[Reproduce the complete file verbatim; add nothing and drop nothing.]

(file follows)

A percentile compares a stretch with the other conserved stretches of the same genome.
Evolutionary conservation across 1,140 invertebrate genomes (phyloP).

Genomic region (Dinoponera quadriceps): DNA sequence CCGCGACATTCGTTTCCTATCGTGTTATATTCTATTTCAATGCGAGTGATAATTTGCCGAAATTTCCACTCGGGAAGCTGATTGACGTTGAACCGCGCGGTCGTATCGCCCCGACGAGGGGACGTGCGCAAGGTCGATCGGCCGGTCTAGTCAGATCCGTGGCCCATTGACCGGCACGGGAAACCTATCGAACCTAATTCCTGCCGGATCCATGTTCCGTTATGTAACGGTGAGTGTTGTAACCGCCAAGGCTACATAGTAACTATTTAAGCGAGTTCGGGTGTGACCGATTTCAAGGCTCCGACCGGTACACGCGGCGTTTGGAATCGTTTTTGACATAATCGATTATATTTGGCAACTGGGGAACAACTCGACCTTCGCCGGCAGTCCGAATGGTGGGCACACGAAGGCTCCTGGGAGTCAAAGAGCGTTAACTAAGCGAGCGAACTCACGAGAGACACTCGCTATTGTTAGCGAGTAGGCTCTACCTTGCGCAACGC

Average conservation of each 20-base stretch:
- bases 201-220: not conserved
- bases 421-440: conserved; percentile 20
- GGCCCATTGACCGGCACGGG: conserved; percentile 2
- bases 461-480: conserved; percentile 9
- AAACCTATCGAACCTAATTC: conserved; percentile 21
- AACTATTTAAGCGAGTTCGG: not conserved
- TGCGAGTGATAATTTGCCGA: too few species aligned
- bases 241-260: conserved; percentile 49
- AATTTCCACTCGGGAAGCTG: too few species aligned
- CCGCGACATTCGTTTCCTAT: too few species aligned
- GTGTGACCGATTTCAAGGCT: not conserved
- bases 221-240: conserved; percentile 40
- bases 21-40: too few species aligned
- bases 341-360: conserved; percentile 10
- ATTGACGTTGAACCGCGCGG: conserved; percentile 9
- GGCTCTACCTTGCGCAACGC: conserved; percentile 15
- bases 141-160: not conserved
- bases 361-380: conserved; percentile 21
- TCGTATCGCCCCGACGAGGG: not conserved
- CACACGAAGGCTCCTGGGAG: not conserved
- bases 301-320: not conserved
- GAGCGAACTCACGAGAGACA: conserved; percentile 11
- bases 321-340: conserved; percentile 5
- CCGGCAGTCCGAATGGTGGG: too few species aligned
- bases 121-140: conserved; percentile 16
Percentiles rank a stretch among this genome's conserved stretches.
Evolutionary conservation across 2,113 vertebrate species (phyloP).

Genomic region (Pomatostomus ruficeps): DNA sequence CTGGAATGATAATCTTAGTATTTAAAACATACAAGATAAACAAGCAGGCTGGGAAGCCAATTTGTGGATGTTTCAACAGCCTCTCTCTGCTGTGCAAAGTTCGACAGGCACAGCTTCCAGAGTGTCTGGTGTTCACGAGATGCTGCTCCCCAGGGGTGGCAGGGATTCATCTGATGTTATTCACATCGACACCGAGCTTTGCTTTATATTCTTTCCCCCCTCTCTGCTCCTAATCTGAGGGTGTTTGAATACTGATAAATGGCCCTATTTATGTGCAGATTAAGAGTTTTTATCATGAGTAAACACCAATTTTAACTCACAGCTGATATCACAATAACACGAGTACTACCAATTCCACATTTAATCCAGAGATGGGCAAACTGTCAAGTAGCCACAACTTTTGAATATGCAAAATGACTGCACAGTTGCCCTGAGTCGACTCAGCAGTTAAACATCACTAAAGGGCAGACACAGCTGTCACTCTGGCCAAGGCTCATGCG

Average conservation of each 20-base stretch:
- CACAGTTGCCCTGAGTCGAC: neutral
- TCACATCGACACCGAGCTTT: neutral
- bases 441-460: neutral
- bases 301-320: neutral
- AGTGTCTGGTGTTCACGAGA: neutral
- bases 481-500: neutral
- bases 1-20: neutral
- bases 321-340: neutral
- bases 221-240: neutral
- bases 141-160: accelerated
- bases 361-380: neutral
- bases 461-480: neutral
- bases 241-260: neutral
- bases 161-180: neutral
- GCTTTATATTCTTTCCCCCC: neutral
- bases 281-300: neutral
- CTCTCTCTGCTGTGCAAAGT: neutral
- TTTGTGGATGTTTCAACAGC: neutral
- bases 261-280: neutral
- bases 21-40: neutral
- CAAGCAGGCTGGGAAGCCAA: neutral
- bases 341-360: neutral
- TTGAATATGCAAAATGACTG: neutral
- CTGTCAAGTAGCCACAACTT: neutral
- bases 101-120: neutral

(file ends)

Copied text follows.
A percentile compares a stretch with the other conserved stretches of the same genome.
Evolutionary conservation across 1,140 invertebrate genomes (phyloP).

Genomic region (Dinoponera quadriceps): DNA sequence CCGCGACATTCGTTTCCTATCGTGTTATATTCTATTTCAATGCGAGTGATAATTTGCCGAAATTTCCACTCGGGAAGCTGATTGACGTTGAACCGCGCGGTCGTATCGCCCCGACGAGGGGACGTGCGCAAGGTCGATCGGCCGGTCTAGTCAGATCCGTGGCCCATTGACCGGCACGGGAAACCTATCGAACCTAATTCCTGCCGGATCCATGTTCCGTTATGTAACGGTGAGTGTTGTAACCGCCAAGGCTACATAGTAACTATTTAAGCGAGTTCGGGTGTGACCGATTTCAAGGCTCCGACCGGTACACGCGGCGTTTGGAATCGTTTTTGACATAATCGATTATATTTGGCAACTGGGGAACAACTCGACCTTCGCCGGCAGTCCGAATGGTGGGCACACGAAGGCTCCTGGGAGTCAAAGAGCGTTAACTAAGCGAGCGAACTCACGAGAGACACTCGCTATTGTTAGCGAGTAGGCTCTACCTTGCGCAACGC

Average conservation of each 20-base stretch:
- bases 201-220: not conserved
- bases 421-440: conserved; percentile 20
- GGCCCATTGACCGGCACGGG: conserved; percentile 2
- bases 461-480: conserved; percentile 9
- AAACCTATCGAACCTAATTC: conserved; percentile 21
- AACTATTTAAGCGAGTTCGG: not conserved
- TGCGAGTGATAATTTGCCGA: too few species aligned
- bases 241-260: conserved; percentile 49
- AATTTCCACTCGGGAAGCTG: too few species aligned
- CCGCGACATTCGTTTCCTAT: too few species aligned
- GTGTGACCGATTTCAAGGCT: not conserved
- bases 221-240: conserved; percentile 40
- bases 21-40: too few species aligned
- bases 341-360: conserved; percentile 10
- ATTGACGTTGAACCGCGCGG: conserved; percentile 9
- GGCTCTACCTTGCGCAACGC: conserved; percentile 15
- bases 141-160: not conserved
- bases 361-380: conserved; percentile 21
- TCGTATCGCCCCGACGAGGG: not conserved
- CACACGAAGGCTCCTGGGAG: not conserved
- bases 301-320: not conserved
- GAGCGAACTCACGAGAGACA: conserved; percentile 11
- bases 321-340: conserved; percentile 5
- CCGGCAGTCCGAATGGTGGG: too few species aligned
- bases 121-140: conserved; percentile 16
Percentiles rank a stretch among this genome's conserved stretches.
Evolutionary conservation across 2,113 vertebrate species (phyloP).

Genomic region (Pomatostomus ruficeps): DNA sequence CTGGAATGATAATCTTAGTATTTAAAACATACAAGATAAACAAGCAGGCTGGGAAGCCAATTTGTGGATGTTTCAACAGCCTCTCTCTGCTGTGCAAAGTTCGACAGGCACAGCTTCCAGAGTGTCTGGTGTTCACGAGATGCTGCTCCCCAGGGGTGGCAGGGATTCATCTGATGTTATTCACATCGACACCGAGCTTTGCTTTATATTCTTTCCCCCCTCTCTGCTCCTAATCTGAGGGTGTTTGAATACTGATAAATGGCCCTATTTATGTGCAGATTAAGAGTTTTTATCATGAGTAAACACCAATTTTAACTCACAGCTGATATCACAATAACACGAGTACTACCAATTCCACATTTAATCCAGAGATGGGCAAACTGTCAAGTAGCCACAACTTTTGAATATGCAAAATGACTGCACAGTTGCCCTGAGTCGACTCAGCAGTTAAACATCACTAAAGGGCAGACACAGCTGTCACTCTGGCCAAGGCTCATGCG

Average conservation of each 20-base stretch:
- CACAGTTGCCCTGAGTCGAC: neutral
- TCACATCGACACCGAGCTTT: neutral
- bases 441-460: neutral
- bases 301-320: neutral
- AGTGTCTGGTGTTCACGAGA: neutral
- bases 481-500: neutral
- bases 1-20: neutral
- bases 321-340: neutral
- bases 221-240: neutral
- bases 141-160: accelerated
- bases 361-380: neutral
- bases 461-480: neutral
- bases 241-260: neutral
- bases 161-180: neutral
- GCTTTATATTCTTTCCCCCC: neutral
- bases 281-300: neutral
- CTCTCTCTGCTGTGCAAAGT: neutral
- TTTGTGGATGTTTCAACAGC: neutral
- bases 261-280: neutral
- bases 21-40: neutral
- CAAGCAGGCTGGGAAGCCAA: neutral
- bases 341-360: neutral
- TTGAATATGCAAAATGACTG: neutral
- CTGTCAAGTAGCCACAACTT: neutral
- bases 101-120: neutral